If you do decide at some point to try pap therapy, this forum is a great source for support.   What I would advise is to list all the concerns you have about trying it so people can help you troubleshoot the issues in a systematic way.

Whatever you decide, I wish you all the luck in the world.

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(02-18-2017, 08:12 PM)liz81 Wrote: Looks to me a CPAP would be really uncomfortable and bothersome for people who are trying to sleep.  When I had the sleep study done, I didn't get much sleep with all those monitors on me

Nobody can argue with that, I had the same issue during my sleep study, and CPAP does require to get used to it. My first week was a nightmare.

However, if you stick with it, you usually get used to it after several weeks, and then start getting the benefits (even if not kept for the entire night).

As my sleep doctor said, when I raised concerns about being able to tolerate CPAP, most people not sticking with CPAP after a few weeks probably don't need it to start with. People who actually need it will stick to it.

It doesn't bother me that much now, and I have been using CPAP for only 3 months. I haven't skipped a single night.
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Hi Liz and welcome to the board. I like you, was first diagnosed with mild to moderate SA about 7 years ago. I tried a CPAP then but had a hard time adjusting and decided to go to an oral device since my SA wasn't "that bad". I used it religiously but never really felt good. Finally made the decision last fall to get my SA addressed. Latest sleep study showed I now moved to the severe range and believe me I felt it. I was absolutely committed to make xPAP work this time and have been 100% compliant for 3 months now. I can honestly say I didn't realize how tired and foggy I had been. I feel so much better now and it keeps getting better. In hind site, I wish I had stayed with my first CPAP 7 years ago rather than using a dental appliance. It would have led to a much happy time in my life. Please understand that any level of sleep apnea is bad and usually has a very negative impact on your life. Like the other responses you've gotten, I would encourage you to make the commitment to xPAP therapy.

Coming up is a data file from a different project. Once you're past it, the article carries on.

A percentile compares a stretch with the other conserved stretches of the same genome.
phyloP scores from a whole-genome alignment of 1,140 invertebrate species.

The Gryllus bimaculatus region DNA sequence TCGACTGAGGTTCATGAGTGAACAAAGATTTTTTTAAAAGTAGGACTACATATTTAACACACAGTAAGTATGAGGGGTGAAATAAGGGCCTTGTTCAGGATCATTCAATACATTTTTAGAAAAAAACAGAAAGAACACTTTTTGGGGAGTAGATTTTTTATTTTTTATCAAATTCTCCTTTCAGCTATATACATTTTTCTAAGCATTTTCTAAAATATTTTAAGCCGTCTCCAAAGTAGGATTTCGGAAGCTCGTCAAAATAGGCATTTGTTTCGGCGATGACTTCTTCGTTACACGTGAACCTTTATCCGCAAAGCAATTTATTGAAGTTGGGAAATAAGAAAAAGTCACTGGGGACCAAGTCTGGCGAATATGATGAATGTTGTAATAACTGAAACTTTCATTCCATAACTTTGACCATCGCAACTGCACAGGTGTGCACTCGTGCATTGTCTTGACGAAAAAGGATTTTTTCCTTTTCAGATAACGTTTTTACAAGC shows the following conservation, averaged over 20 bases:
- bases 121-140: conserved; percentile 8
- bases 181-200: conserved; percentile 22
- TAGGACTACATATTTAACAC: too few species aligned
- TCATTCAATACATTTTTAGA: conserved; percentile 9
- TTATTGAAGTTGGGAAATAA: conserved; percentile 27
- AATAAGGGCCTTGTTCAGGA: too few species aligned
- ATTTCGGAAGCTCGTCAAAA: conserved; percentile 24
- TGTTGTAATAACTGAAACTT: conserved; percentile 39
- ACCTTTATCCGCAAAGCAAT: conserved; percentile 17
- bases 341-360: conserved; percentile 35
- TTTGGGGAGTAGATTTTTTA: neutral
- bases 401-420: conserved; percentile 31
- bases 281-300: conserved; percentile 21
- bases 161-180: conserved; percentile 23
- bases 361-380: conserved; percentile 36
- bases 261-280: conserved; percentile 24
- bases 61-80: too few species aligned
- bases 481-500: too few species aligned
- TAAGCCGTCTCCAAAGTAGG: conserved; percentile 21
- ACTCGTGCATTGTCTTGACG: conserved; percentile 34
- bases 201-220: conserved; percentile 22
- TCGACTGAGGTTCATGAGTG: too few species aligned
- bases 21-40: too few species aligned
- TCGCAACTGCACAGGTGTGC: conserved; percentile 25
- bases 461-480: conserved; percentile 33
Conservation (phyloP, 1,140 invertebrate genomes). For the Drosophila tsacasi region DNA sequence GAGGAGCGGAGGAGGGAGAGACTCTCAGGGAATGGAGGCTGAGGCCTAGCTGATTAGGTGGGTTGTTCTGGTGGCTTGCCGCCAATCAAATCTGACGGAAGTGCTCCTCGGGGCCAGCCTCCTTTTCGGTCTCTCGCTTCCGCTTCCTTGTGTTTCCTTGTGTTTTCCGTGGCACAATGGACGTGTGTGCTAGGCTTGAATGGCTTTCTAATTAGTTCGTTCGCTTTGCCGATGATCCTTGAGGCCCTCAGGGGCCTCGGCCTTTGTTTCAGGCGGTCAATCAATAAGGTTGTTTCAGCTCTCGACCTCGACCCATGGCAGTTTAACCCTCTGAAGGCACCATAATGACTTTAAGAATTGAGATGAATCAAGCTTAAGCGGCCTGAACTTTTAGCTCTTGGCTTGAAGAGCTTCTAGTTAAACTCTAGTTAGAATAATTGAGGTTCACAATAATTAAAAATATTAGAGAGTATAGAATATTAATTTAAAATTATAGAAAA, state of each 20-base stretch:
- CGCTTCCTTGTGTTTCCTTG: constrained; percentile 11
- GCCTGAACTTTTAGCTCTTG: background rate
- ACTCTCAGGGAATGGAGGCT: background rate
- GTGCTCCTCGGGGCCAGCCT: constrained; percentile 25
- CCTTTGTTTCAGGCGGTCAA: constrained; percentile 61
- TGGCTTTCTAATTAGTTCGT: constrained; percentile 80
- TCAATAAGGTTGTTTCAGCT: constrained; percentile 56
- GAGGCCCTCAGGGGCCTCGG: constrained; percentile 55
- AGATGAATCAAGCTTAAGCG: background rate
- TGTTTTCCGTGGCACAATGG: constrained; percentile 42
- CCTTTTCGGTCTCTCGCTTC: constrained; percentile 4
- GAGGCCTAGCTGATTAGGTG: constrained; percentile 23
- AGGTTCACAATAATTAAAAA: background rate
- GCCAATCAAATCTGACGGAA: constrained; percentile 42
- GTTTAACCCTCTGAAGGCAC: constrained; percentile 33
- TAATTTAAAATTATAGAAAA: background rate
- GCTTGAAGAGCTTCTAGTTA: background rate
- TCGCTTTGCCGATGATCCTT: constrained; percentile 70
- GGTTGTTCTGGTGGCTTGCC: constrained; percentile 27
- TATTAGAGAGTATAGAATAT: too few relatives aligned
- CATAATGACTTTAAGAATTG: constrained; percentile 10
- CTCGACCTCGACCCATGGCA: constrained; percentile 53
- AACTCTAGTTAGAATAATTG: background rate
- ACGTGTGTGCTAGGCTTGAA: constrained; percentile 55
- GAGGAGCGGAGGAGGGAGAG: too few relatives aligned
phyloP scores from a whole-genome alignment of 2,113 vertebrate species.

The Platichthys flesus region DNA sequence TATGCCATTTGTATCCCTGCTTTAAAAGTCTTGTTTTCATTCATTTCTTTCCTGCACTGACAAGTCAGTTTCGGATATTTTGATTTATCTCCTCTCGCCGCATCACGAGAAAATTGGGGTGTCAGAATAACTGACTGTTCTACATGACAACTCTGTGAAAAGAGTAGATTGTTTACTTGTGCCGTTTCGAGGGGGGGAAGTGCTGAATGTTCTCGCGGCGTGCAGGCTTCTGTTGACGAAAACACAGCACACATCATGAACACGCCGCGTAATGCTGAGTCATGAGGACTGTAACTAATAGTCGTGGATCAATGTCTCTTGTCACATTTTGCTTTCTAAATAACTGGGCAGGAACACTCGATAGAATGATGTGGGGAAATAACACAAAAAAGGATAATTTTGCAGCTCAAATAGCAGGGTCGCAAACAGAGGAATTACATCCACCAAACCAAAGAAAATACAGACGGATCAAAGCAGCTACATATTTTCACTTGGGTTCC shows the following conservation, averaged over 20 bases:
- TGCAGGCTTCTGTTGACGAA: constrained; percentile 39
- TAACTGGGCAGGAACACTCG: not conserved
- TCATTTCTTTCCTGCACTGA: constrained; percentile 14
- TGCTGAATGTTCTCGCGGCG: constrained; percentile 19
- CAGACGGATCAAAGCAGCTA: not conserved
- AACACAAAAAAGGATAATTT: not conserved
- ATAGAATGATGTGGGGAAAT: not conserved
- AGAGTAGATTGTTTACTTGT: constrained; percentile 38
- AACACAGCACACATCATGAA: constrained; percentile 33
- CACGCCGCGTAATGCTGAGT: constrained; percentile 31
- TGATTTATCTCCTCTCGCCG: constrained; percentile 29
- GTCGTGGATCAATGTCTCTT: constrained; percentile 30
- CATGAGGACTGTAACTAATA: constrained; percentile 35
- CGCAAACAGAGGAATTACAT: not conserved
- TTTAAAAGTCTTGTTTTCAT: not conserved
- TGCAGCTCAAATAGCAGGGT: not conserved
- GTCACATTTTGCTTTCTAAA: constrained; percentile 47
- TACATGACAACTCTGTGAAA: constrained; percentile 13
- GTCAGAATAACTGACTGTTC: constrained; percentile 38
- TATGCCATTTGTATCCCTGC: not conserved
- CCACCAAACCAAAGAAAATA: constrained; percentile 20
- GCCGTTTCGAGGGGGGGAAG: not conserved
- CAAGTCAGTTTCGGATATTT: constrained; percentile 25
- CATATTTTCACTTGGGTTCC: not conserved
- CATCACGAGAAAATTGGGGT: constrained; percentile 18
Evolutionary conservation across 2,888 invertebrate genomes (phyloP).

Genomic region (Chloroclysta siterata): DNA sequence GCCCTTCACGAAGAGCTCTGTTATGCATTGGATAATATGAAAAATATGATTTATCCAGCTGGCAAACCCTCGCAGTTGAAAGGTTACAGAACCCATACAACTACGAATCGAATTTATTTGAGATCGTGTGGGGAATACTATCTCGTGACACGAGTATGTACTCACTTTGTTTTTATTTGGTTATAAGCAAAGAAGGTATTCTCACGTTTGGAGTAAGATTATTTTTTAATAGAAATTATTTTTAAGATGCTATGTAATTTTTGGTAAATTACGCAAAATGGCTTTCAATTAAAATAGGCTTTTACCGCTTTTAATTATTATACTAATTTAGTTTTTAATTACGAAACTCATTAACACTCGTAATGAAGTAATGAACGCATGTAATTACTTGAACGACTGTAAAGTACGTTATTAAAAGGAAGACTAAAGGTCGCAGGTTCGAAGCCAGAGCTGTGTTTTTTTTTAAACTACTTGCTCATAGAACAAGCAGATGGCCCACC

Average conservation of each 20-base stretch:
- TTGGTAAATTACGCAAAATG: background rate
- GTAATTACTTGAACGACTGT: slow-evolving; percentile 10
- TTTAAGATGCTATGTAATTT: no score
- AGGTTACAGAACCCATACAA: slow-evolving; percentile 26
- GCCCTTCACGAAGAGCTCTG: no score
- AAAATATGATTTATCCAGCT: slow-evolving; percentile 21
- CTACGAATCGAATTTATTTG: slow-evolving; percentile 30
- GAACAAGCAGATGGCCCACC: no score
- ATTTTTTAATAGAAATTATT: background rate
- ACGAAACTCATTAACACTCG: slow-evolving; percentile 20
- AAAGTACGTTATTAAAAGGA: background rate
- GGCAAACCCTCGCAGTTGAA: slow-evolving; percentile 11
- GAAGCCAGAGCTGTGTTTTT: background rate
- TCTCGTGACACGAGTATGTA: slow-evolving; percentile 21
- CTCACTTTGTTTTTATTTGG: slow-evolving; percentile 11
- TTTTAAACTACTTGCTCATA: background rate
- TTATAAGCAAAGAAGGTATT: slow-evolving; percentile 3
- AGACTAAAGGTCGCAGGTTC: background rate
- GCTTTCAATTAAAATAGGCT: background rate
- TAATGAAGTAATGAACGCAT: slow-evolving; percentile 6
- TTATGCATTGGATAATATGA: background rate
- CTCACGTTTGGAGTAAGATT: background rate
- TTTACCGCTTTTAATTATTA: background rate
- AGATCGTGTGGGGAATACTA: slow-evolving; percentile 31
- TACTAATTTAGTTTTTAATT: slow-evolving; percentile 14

Good luck with your journey!